Towards an open conversation on evolving a purposeful and supportive culture, for players, children, coaches, parents, leaders and community in Irish youth soccer

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People are embraced or condemned according to their beliefs, so one function of the mind may be to hold beliefs that bring the belief-holder the greatest number of allies, protectors, or disciples, rather than beliefs that are most likely to be true –Steven Pinker

While the Football Association of Ireland (FAI) have metaphorically been fumbling in the greasy till, having its governance rightly questioned and investigated, one should also ask the question when will child-youth soccer in Ireland come to sense?

The ongoing FAI conduct and governance investigations (see here) has encouraged many displays of “political enthusiasm” and calls for reform within Irish soccer. However, there seems to be no attempt to start an open conversation on evolving a purposeful and supportive culture in and around Irish youth soccer, for players, children, coaches, parents, leaders and community. Instead, generic linear pathways, early selection and scouting and a deep uncomfortable tension seems to be at present a dominant feature of the Irish youth soccer landscape.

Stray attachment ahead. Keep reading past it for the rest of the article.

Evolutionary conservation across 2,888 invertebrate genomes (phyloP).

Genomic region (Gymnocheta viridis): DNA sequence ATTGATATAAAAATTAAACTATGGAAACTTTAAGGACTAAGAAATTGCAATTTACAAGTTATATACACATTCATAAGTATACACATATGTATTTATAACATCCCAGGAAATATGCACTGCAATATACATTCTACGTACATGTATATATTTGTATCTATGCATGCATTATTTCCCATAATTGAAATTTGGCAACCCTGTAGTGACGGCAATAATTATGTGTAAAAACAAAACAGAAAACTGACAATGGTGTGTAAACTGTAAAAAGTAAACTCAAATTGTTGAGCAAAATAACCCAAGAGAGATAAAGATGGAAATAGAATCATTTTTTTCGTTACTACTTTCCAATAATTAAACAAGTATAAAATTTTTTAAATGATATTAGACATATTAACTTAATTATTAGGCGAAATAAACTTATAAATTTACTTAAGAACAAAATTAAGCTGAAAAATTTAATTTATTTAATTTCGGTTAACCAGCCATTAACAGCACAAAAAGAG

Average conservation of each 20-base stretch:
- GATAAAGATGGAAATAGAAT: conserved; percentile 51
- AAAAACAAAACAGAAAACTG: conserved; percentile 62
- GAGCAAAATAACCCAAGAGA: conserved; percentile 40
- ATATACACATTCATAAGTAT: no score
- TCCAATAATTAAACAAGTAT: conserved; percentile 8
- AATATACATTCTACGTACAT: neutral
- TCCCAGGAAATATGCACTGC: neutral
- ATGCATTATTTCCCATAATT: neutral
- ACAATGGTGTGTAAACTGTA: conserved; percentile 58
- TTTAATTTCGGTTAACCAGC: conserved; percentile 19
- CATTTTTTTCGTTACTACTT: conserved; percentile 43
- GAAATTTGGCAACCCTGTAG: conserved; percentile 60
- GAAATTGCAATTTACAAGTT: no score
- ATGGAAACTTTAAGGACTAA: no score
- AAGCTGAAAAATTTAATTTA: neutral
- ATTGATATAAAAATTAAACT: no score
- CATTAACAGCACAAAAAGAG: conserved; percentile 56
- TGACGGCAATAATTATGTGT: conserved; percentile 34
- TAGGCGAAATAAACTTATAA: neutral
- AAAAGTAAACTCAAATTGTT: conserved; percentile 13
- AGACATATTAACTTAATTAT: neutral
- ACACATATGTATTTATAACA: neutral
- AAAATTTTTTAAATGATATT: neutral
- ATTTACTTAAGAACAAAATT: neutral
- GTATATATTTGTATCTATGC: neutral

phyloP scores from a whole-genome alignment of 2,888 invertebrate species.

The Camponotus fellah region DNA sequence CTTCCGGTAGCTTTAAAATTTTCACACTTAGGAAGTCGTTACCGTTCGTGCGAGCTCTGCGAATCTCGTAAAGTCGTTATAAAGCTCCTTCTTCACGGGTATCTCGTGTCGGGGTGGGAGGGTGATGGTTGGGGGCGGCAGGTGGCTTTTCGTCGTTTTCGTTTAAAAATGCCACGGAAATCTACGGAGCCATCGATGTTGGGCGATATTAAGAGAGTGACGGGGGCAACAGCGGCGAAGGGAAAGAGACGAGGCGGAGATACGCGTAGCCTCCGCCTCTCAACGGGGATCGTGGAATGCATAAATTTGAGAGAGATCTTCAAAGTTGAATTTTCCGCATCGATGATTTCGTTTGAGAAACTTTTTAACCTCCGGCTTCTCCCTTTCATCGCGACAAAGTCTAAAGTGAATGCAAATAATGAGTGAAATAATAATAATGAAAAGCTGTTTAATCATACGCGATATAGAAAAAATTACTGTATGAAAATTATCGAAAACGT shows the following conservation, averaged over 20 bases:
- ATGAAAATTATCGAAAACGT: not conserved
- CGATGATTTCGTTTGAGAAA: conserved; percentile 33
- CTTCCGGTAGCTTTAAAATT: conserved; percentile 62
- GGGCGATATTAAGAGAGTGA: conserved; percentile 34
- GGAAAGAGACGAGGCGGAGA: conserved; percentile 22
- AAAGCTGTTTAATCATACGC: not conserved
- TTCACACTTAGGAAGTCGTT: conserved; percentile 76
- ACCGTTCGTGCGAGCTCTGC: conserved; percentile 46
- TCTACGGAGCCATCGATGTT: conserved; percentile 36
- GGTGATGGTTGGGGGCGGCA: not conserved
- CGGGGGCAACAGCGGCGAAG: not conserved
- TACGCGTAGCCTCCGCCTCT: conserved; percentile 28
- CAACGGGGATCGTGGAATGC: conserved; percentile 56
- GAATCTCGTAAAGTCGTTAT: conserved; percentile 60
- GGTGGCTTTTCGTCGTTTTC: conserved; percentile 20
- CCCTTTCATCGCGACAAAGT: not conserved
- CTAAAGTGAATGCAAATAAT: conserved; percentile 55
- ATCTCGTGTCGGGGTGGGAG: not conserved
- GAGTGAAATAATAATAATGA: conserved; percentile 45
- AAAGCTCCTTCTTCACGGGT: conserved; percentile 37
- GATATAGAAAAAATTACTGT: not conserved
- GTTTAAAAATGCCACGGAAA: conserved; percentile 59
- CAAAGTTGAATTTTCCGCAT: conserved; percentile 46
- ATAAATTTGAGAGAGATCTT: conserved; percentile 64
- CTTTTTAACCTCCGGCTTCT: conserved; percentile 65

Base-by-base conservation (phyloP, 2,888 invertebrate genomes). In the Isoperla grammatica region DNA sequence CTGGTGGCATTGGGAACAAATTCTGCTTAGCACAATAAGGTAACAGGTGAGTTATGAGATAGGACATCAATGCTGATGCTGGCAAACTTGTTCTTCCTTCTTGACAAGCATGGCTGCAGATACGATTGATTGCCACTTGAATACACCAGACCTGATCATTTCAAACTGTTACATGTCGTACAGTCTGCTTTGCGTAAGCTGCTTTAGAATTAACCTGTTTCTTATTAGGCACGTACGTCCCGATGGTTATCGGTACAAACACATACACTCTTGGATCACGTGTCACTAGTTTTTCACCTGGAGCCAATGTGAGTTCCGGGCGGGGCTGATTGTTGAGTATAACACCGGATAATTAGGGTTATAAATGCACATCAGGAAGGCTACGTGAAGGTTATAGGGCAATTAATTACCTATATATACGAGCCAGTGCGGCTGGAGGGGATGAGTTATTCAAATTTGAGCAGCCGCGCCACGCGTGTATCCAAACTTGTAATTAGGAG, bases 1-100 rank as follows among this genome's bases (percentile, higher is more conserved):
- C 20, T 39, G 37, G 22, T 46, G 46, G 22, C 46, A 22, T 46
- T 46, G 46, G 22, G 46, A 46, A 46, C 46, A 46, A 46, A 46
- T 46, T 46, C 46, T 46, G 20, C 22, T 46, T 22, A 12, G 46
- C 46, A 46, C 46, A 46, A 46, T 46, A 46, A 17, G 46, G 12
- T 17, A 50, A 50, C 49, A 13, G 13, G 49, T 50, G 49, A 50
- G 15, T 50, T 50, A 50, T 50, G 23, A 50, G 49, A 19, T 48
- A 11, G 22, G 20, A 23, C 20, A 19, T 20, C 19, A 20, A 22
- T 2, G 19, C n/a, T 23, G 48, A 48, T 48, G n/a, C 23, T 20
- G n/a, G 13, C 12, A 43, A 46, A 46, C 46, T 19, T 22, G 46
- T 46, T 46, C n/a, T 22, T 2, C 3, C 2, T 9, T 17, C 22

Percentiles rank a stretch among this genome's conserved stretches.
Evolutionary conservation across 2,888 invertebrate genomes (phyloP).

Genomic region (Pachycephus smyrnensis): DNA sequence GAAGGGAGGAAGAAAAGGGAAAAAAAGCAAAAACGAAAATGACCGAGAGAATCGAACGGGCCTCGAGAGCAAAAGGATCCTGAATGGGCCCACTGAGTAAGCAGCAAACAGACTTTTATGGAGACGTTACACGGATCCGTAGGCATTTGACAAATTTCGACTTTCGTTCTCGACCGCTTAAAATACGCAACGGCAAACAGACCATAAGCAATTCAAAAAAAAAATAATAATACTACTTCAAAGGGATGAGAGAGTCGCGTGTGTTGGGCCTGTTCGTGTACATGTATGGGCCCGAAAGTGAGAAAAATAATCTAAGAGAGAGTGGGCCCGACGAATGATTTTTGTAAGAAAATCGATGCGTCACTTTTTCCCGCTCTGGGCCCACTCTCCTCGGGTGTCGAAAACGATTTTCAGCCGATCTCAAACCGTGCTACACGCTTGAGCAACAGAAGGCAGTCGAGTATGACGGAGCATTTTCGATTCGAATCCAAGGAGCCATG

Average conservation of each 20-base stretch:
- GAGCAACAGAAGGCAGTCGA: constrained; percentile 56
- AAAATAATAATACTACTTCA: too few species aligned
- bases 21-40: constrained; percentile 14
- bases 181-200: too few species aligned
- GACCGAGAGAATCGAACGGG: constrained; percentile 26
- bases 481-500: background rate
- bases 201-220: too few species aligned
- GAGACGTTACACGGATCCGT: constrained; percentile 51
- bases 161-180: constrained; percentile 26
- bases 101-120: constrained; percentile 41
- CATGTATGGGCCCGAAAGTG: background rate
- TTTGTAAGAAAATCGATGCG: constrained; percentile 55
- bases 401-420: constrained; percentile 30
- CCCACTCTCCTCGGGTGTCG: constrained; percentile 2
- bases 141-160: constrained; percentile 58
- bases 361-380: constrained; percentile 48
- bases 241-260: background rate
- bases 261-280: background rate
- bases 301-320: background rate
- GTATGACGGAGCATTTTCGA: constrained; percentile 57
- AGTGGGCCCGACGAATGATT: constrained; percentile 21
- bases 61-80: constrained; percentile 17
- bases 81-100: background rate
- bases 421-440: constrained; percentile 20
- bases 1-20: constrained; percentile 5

Are we denying children the intrinsic values of ‘their’ sport, though the promotion of adult constructs such as earlier and earlier talent identification and a type of premature professionalism?

A Culture of Tension

The excellent work of Laura Finnegan (2019) has highlighted tensions that exists within the SFAI (Schoolboy Football Association of Ireland) and outwardly to the FAI (based on leadership capabilities, financial tensions and a lack of perceived organisational justice).Unfortunately, there is also tension spilling out on to the pitch. Recently referee Harry McCann (link) quit after four years of abuse and violent threats from parents and coaches.

The Race to the Bottom

A recent post by The Coach Diary on his Facebook group and twitter feedis worrying. It reveals a culture that is accelerating the race to the bottom(earlier and earlier talent identification), and a form of premature professionalism.